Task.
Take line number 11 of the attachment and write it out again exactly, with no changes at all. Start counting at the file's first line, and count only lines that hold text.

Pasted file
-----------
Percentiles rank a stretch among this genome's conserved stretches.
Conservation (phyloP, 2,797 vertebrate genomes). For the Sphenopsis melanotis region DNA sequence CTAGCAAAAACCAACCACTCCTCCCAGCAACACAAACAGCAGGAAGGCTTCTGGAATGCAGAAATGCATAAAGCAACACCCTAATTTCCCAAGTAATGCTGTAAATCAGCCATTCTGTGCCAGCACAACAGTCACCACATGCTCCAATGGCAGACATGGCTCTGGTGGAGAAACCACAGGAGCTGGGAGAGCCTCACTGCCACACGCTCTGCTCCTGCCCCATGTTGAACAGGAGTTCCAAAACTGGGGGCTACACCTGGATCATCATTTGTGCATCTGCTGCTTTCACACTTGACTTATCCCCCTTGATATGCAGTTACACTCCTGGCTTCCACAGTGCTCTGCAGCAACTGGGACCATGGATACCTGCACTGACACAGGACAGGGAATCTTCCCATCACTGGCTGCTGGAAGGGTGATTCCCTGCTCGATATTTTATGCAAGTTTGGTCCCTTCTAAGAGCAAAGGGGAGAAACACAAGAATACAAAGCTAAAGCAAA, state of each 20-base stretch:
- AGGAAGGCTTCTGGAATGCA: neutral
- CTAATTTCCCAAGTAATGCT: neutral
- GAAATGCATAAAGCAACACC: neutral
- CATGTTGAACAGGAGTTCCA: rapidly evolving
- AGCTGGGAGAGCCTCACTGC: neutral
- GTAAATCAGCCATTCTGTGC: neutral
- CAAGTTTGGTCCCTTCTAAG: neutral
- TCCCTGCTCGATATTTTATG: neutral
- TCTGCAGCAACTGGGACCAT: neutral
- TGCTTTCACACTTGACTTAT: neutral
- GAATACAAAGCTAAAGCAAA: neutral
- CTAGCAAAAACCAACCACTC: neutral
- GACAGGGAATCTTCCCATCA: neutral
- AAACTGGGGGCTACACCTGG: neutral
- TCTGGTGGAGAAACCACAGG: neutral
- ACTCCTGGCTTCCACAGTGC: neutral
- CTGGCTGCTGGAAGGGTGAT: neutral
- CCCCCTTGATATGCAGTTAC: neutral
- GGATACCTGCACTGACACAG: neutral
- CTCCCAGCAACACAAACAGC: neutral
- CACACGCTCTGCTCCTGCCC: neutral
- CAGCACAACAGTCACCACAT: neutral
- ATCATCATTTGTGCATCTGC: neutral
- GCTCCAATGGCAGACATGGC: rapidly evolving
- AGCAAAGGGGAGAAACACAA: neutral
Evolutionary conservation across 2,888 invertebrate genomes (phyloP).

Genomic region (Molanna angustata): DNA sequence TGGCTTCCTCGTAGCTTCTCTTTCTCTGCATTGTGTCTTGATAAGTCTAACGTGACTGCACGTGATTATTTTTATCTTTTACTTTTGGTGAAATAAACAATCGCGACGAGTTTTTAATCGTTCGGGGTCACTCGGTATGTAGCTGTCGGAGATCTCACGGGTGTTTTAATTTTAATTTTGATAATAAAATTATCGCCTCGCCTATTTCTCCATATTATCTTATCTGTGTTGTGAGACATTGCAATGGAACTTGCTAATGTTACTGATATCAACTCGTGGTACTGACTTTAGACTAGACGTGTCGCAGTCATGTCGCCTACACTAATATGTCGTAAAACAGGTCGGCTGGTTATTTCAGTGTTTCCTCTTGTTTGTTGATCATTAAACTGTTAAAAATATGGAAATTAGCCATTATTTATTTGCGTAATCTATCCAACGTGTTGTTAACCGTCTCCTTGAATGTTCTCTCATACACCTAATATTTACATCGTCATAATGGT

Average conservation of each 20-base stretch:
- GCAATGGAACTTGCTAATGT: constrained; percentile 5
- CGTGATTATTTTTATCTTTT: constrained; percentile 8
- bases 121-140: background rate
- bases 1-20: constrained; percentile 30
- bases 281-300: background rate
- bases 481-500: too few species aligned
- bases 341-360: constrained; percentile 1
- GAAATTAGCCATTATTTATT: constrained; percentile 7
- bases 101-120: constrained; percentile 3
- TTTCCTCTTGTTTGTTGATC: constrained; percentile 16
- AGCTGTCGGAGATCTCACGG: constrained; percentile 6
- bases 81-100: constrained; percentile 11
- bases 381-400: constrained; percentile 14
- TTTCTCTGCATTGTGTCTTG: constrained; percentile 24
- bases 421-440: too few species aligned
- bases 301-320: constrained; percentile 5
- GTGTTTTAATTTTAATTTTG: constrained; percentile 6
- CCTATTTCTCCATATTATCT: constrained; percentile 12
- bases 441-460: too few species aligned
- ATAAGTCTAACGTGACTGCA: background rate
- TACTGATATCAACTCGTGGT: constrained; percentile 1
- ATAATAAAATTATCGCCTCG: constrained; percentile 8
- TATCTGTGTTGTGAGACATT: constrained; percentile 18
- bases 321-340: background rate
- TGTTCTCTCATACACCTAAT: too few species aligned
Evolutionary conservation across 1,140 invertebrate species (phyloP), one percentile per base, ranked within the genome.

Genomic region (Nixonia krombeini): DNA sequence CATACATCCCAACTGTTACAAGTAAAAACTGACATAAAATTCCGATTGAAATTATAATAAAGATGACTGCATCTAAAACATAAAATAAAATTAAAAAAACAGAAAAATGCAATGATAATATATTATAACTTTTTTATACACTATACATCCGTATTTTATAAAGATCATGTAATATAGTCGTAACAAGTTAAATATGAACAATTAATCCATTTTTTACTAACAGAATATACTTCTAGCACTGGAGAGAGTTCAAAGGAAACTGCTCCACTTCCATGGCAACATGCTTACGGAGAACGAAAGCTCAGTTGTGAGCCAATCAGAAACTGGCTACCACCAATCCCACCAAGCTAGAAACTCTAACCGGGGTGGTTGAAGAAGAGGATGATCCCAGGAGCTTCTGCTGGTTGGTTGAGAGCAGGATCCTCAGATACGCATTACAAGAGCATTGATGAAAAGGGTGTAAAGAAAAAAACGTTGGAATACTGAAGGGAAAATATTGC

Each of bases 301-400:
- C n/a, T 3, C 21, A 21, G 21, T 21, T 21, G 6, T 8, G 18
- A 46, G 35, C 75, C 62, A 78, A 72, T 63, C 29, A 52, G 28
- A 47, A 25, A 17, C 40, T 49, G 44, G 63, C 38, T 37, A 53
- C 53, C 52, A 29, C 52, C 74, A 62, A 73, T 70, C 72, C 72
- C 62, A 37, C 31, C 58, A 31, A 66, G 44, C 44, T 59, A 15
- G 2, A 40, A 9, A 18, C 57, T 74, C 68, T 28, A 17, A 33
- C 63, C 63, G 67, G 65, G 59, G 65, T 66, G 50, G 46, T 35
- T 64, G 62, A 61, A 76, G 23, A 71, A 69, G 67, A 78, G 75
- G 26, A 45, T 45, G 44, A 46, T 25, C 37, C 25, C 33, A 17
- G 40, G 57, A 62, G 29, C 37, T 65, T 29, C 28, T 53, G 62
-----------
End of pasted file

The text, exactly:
- TCTGCAGCAACTGGGACCAT: neutral